ADEQ approves uranium mining permit for Pinyon Plain Mine

FLAGSTAFF, Ariz. — Environmentalists are upset that the Arizona Department of Environmental Quality (ADEQ) approved an aquifer protection permit April 28 for a uranium mine near Grand Canyon National Park.

The mine, formerly Canyon Mine, now called Pinyon Plain Mine, is located about 10 miles south of Grand Canyon’s South Rim in Kaibab National Forest, and is owned by Energy Fuels Inc.

Environmentalists are concerned that water from this mine will contaminate the aquifer that the Havasupai use for their water. Environmentalists are considering appealing the decision. The Havasupai Tribe and the public have 30 days to appeal the decision.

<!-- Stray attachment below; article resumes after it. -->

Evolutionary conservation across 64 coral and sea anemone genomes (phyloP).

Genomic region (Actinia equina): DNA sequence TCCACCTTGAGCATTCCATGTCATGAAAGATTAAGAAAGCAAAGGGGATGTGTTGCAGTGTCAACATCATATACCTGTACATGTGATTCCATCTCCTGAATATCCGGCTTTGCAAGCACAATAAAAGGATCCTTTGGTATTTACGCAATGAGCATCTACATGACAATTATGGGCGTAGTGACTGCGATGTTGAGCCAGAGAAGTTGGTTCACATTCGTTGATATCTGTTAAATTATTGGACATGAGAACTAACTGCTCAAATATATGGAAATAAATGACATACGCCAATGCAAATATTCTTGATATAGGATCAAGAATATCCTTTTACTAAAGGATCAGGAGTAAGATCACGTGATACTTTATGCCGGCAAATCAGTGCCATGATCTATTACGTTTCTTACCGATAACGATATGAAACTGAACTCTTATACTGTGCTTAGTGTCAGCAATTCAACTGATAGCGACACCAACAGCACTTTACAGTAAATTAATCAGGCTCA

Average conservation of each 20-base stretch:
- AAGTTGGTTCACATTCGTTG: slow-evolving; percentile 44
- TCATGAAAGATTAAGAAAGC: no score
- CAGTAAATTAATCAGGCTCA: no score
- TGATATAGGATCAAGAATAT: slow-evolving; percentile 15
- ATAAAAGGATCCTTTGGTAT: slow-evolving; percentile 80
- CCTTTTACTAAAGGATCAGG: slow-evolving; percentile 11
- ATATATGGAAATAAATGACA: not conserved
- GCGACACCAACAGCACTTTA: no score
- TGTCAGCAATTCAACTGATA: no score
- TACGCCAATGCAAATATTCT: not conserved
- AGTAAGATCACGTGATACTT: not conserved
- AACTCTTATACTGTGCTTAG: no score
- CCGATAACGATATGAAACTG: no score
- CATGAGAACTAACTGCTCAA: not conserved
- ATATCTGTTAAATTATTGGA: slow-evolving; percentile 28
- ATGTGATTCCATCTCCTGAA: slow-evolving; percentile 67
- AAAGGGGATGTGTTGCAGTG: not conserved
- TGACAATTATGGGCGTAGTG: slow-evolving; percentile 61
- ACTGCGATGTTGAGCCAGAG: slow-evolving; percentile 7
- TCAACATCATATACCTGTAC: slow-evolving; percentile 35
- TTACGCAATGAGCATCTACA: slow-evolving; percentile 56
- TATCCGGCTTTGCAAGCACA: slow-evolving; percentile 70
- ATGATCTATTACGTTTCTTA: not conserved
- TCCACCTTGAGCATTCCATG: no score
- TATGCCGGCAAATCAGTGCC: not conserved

If they appeal, the first round would be an administrative appeal to a state water board and then the appeal would go to the state courts.

Taylor McKinnon, a spokesman for the Center for Biological Diversity, said neither the uranium industry nor the regulators can ensure that mining won’t permanently damage the Grand Canyon’s aquifers and springs.

“This permit strenuously ignores science showing the potential for deep aquifer pollution, and in a region still plagued by seven decades of uranium industry pollution, risking more, as this permit does, is dangerous,” he said.

McKinnon said it’s ridiculous to approve the permit for this mine instead of protecting a natural treasure.

“Why can’t we make better decisions?” he asked.

McKinnon said he’s dismayed by the permit approval decision because it risks irrevocable harm to the aquifer feeding Grand Canyon springs. He said this ignores the science showing that there is activity between the shallow and deep aquifers.

“If that happens it’s irreversible. These are not risks that should be taken,” he said.